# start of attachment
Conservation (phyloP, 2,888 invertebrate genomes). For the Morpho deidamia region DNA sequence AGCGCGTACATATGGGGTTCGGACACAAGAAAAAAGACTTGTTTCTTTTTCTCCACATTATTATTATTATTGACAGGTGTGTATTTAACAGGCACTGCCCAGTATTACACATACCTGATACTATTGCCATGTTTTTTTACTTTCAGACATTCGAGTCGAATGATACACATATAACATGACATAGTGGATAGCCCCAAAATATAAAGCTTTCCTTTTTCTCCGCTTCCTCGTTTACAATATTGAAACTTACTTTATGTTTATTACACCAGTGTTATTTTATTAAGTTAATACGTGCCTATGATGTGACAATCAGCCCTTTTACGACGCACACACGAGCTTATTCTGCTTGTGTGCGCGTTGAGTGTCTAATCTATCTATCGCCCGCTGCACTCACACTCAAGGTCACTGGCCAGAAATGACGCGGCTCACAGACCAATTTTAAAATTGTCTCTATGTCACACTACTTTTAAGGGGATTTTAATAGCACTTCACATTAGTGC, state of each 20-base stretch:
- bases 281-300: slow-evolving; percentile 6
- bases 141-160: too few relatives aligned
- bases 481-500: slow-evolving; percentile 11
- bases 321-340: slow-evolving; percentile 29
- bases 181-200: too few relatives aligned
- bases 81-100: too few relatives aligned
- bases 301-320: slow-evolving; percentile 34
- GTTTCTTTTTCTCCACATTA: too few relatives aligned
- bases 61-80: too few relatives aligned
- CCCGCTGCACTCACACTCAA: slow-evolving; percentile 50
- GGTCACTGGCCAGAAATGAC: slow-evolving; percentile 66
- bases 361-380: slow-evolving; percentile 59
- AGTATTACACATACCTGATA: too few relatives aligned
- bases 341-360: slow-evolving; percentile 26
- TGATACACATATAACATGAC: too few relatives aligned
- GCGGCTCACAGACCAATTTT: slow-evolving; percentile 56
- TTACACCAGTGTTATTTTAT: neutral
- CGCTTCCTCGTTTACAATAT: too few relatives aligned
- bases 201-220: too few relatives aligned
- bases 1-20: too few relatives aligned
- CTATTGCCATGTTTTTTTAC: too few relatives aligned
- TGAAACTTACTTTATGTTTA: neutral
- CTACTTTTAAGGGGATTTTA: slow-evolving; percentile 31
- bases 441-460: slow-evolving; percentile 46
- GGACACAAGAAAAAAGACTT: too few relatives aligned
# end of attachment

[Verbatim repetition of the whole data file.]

Conservation (phyloP, 2,888 invertebrate genomes). For the Morpho deidamia region DNA sequence AGCGCGTACATATGGGGTTCGGACACAAGAAAAAAGACTTGTTTCTTTTTCTCCACATTATTATTATTATTGACAGGTGTGTATTTAACAGGCACTGCCCAGTATTACACATACCTGATACTATTGCCATGTTTTTTTACTTTCAGACATTCGAGTCGAATGATACACATATAACATGACATAGTGGATAGCCCCAAAATATAAAGCTTTCCTTTTTCTCCGCTTCCTCGTTTACAATATTGAAACTTACTTTATGTTTATTACACCAGTGTTATTTTATTAAGTTAATACGTGCCTATGATGTGACAATCAGCCCTTTTACGACGCACACACGAGCTTATTCTGCTTGTGTGCGCGTTGAGTGTCTAATCTATCTATCGCCCGCTGCACTCACACTCAAGGTCACTGGCCAGAAATGACGCGGCTCACAGACCAATTTTAAAATTGTCTCTATGTCACACTACTTTTAAGGGGATTTTAATAGCACTTCACATTAGTGC, state of each 20-base stretch:
- bases 281-300: slow-evolving; percentile 6
- bases 141-160: too few relatives aligned
- bases 481-500: slow-evolving; percentile 11
- bases 321-340: slow-evolving; percentile 29
- bases 181-200: too few relatives aligned
- bases 81-100: too few relatives aligned
- bases 301-320: slow-evolving; percentile 34
- GTTTCTTTTTCTCCACATTA: too few relatives aligned
- bases 61-80: too few relatives aligned
- CCCGCTGCACTCACACTCAA: slow-evolving; percentile 50
- GGTCACTGGCCAGAAATGAC: slow-evolving; percentile 66
- bases 361-380: slow-evolving; percentile 59
- AGTATTACACATACCTGATA: too few relatives aligned
- bases 341-360: slow-evolving; percentile 26
- TGATACACATATAACATGAC: too few relatives aligned
- GCGGCTCACAGACCAATTTT: slow-evolving; percentile 56
- TTACACCAGTGTTATTTTAT: neutral
- CGCTTCCTCGTTTACAATAT: too few relatives aligned
- bases 201-220: too few relatives aligned
- bases 1-20: too few relatives aligned
- CTATTGCCATGTTTTTTTAC: too few relatives aligned
- TGAAACTTACTTTATGTTTA: neutral
- CTACTTTTAAGGGGATTTTA: slow-evolving; percentile 31
- bases 441-460: slow-evolving; percentile 46
- GGACACAAGAAAAAAGACTT: too few relatives aligned